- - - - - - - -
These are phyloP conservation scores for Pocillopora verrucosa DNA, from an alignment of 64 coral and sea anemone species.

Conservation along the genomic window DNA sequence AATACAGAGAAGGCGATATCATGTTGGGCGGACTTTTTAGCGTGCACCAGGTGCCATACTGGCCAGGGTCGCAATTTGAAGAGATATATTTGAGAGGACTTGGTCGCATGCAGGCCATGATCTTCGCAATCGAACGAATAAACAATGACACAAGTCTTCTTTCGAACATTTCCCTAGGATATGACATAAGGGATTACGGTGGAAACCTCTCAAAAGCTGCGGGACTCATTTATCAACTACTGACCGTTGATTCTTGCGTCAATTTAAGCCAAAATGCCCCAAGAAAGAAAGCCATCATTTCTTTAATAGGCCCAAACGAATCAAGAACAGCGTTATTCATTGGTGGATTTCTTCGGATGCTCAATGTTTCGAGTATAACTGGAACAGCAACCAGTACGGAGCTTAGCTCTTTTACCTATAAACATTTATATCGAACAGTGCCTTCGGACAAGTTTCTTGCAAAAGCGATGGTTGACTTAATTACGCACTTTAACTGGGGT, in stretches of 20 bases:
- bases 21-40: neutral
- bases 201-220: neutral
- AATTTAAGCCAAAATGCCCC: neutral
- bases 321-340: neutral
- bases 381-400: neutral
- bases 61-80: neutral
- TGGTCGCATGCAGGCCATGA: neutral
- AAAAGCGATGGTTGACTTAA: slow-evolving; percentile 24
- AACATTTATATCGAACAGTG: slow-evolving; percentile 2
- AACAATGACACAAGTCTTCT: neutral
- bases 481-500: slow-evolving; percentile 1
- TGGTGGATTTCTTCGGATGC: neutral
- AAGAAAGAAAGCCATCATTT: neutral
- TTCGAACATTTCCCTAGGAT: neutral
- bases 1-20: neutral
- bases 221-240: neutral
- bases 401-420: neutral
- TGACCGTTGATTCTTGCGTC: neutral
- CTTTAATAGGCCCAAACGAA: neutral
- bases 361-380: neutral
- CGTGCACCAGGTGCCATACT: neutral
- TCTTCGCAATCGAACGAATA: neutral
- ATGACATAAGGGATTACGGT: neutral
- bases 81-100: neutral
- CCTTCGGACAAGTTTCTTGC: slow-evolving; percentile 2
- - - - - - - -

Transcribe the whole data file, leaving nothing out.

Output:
These are phyloP conservation scores for Pocillopora verrucosa DNA, from an alignment of 64 coral and sea anemone species.

Conservation along the genomic window DNA sequence AATACAGAGAAGGCGATATCATGTTGGGCGGACTTTTTAGCGTGCACCAGGTGCCATACTGGCCAGGGTCGCAATTTGAAGAGATATATTTGAGAGGACTTGGTCGCATGCAGGCCATGATCTTCGCAATCGAACGAATAAACAATGACACAAGTCTTCTTTCGAACATTTCCCTAGGATATGACATAAGGGATTACGGTGGAAACCTCTCAAAAGCTGCGGGACTCATTTATCAACTACTGACCGTTGATTCTTGCGTCAATTTAAGCCAAAATGCCCCAAGAAAGAAAGCCATCATTTCTTTAATAGGCCCAAACGAATCAAGAACAGCGTTATTCATTGGTGGATTTCTTCGGATGCTCAATGTTTCGAGTATAACTGGAACAGCAACCAGTACGGAGCTTAGCTCTTTTACCTATAAACATTTATATCGAACAGTGCCTTCGGACAAGTTTCTTGCAAAAGCGATGGTTGACTTAATTACGCACTTTAACTGGGGT, in stretches of 20 bases:
- bases 21-40: neutral
- bases 201-220: neutral
- AATTTAAGCCAAAATGCCCC: neutral
- bases 321-340: neutral
- bases 381-400: neutral
- bases 61-80: neutral
- TGGTCGCATGCAGGCCATGA: neutral
- AAAAGCGATGGTTGACTTAA: slow-evolving; percentile 24
- AACATTTATATCGAACAGTG: slow-evolving; percentile 2
- AACAATGACACAAGTCTTCT: neutral
- bases 481-500: slow-evolving; percentile 1
- TGGTGGATTTCTTCGGATGC: neutral
- AAGAAAGAAAGCCATCATTT: neutral
- TTCGAACATTTCCCTAGGAT: neutral
- bases 1-20: neutral
- bases 221-240: neutral
- bases 401-420: neutral
- TGACCGTTGATTCTTGCGTC: neutral
- CTTTAATAGGCCCAAACGAA: neutral
- bases 361-380: neutral
- CGTGCACCAGGTGCCATACT: neutral
- TCTTCGCAATCGAACGAATA: neutral
- ATGACATAAGGGATTACGGT: neutral
- bases 81-100: neutral
- CCTTCGGACAAGTTTCTTGC: slow-evolving; percentile 2